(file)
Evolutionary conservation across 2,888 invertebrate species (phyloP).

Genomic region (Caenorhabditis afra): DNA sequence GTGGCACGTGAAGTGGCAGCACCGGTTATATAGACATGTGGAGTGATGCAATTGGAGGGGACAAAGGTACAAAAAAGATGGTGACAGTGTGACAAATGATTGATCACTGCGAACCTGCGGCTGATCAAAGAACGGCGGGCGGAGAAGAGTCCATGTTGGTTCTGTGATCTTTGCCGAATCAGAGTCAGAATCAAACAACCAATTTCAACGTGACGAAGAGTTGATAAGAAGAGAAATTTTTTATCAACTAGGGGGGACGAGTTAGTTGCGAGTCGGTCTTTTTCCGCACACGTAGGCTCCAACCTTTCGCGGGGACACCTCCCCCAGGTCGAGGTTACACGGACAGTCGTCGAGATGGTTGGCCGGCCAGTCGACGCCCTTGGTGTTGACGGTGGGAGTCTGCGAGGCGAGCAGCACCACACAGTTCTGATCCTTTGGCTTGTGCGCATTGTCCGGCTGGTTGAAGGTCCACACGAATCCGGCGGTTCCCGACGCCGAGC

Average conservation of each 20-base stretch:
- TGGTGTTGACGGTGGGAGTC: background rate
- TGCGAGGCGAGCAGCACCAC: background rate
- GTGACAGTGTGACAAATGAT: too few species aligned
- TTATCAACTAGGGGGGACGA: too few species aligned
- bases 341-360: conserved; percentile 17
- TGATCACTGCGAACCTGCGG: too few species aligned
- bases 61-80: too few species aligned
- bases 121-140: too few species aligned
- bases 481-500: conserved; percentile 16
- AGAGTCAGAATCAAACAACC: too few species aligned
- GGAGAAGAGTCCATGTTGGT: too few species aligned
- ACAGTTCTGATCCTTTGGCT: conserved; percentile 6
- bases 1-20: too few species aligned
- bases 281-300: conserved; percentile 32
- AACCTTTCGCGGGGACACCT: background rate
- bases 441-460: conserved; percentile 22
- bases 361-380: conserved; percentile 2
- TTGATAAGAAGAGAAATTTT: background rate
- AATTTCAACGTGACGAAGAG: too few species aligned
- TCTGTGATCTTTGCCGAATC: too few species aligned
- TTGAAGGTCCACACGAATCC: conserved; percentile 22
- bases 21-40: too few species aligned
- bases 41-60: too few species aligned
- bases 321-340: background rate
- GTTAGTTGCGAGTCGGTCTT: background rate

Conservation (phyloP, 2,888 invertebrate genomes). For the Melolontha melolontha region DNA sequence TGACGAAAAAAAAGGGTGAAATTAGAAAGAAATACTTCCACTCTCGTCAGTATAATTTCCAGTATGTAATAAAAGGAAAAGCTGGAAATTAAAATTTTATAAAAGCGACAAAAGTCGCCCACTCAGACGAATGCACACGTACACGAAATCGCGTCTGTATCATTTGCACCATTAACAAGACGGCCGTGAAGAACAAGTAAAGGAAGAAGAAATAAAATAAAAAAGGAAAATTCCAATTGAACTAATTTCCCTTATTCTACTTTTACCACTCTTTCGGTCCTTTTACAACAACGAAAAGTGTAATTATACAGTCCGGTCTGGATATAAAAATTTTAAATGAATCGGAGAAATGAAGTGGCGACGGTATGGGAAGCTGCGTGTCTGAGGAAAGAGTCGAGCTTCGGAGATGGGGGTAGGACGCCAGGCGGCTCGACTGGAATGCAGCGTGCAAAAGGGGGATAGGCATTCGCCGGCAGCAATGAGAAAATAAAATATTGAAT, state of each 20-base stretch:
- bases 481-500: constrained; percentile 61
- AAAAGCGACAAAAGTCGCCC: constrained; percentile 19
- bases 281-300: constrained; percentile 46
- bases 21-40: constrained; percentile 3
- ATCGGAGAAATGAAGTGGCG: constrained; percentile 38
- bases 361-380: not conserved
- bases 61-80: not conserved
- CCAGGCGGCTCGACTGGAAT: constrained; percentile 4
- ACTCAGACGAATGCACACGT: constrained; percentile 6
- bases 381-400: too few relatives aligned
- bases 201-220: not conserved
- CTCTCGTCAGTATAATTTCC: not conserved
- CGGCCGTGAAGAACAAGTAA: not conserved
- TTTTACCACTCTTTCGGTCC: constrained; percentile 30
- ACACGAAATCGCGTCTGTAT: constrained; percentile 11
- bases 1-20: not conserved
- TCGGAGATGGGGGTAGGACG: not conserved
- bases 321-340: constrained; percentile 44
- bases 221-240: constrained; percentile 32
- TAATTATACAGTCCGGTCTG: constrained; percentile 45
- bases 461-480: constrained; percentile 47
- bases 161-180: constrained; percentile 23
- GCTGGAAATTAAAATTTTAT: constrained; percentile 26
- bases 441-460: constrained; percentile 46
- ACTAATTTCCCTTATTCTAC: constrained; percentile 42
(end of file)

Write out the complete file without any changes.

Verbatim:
Evolutionary conservation across 2,888 invertebrate species (phyloP).

Genomic region (Caenorhabditis afra): DNA sequence GTGGCACGTGAAGTGGCAGCACCGGTTATATAGACATGTGGAGTGATGCAATTGGAGGGGACAAAGGTACAAAAAAGATGGTGACAGTGTGACAAATGATTGATCACTGCGAACCTGCGGCTGATCAAAGAACGGCGGGCGGAGAAGAGTCCATGTTGGTTCTGTGATCTTTGCCGAATCAGAGTCAGAATCAAACAACCAATTTCAACGTGACGAAGAGTTGATAAGAAGAGAAATTTTTTATCAACTAGGGGGGACGAGTTAGTTGCGAGTCGGTCTTTTTCCGCACACGTAGGCTCCAACCTTTCGCGGGGACACCTCCCCCAGGTCGAGGTTACACGGACAGTCGTCGAGATGGTTGGCCGGCCAGTCGACGCCCTTGGTGTTGACGGTGGGAGTCTGCGAGGCGAGCAGCACCACACAGTTCTGATCCTTTGGCTTGTGCGCATTGTCCGGCTGGTTGAAGGTCCACACGAATCCGGCGGTTCCCGACGCCGAGC

Average conservation of each 20-base stretch:
- TGGTGTTGACGGTGGGAGTC: background rate
- TGCGAGGCGAGCAGCACCAC: background rate
- GTGACAGTGTGACAAATGAT: too few species aligned
- TTATCAACTAGGGGGGACGA: too few species aligned
- bases 341-360: conserved; percentile 17
- TGATCACTGCGAACCTGCGG: too few species aligned
- bases 61-80: too few species aligned
- bases 121-140: too few species aligned
- bases 481-500: conserved; percentile 16
- AGAGTCAGAATCAAACAACC: too few species aligned
- GGAGAAGAGTCCATGTTGGT: too few species aligned
- ACAGTTCTGATCCTTTGGCT: conserved; percentile 6
- bases 1-20: too few species aligned
- bases 281-300: conserved; percentile 32
- AACCTTTCGCGGGGACACCT: background rate
- bases 441-460: conserved; percentile 22
- bases 361-380: conserved; percentile 2
- TTGATAAGAAGAGAAATTTT: background rate
- AATTTCAACGTGACGAAGAG: too few species aligned
- TCTGTGATCTTTGCCGAATC: too few species aligned
- TTGAAGGTCCACACGAATCC: conserved; percentile 22
- bases 21-40: too few species aligned
- bases 41-60: too few species aligned
- bases 321-340: background rate
- GTTAGTTGCGAGTCGGTCTT: background rate

Conservation (phyloP, 2,888 invertebrate genomes). For the Melolontha melolontha region DNA sequence TGACGAAAAAAAAGGGTGAAATTAGAAAGAAATACTTCCACTCTCGTCAGTATAATTTCCAGTATGTAATAAAAGGAAAAGCTGGAAATTAAAATTTTATAAAAGCGACAAAAGTCGCCCACTCAGACGAATGCACACGTACACGAAATCGCGTCTGTATCATTTGCACCATTAACAAGACGGCCGTGAAGAACAAGTAAAGGAAGAAGAAATAAAATAAAAAAGGAAAATTCCAATTGAACTAATTTCCCTTATTCTACTTTTACCACTCTTTCGGTCCTTTTACAACAACGAAAAGTGTAATTATACAGTCCGGTCTGGATATAAAAATTTTAAATGAATCGGAGAAATGAAGTGGCGACGGTATGGGAAGCTGCGTGTCTGAGGAAAGAGTCGAGCTTCGGAGATGGGGGTAGGACGCCAGGCGGCTCGACTGGAATGCAGCGTGCAAAAGGGGGATAGGCATTCGCCGGCAGCAATGAGAAAATAAAATATTGAAT, state of each 20-base stretch:
- bases 481-500: constrained; percentile 61
- AAAAGCGACAAAAGTCGCCC: constrained; percentile 19
- bases 281-300: constrained; percentile 46
- bases 21-40: constrained; percentile 3
- ATCGGAGAAATGAAGTGGCG: constrained; percentile 38
- bases 361-380: not conserved
- bases 61-80: not conserved
- CCAGGCGGCTCGACTGGAAT: constrained; percentile 4
- ACTCAGACGAATGCACACGT: constrained; percentile 6
- bases 381-400: too few relatives aligned
- bases 201-220: not conserved
- CTCTCGTCAGTATAATTTCC: not conserved
- CGGCCGTGAAGAACAAGTAA: not conserved
- TTTTACCACTCTTTCGGTCC: constrained; percentile 30
- ACACGAAATCGCGTCTGTAT: constrained; percentile 11
- bases 1-20: not conserved
- TCGGAGATGGGGGTAGGACG: not conserved
- bases 321-340: constrained; percentile 44
- bases 221-240: constrained; percentile 32
- TAATTATACAGTCCGGTCTG: constrained; percentile 45
- bases 461-480: constrained; percentile 47
- bases 161-180: constrained; percentile 23
- GCTGGAAATTAAAATTTTAT: constrained; percentile 26
- bases 441-460: constrained; percentile 46
- ACTAATTTCCCTTATTCTAC: constrained; percentile 42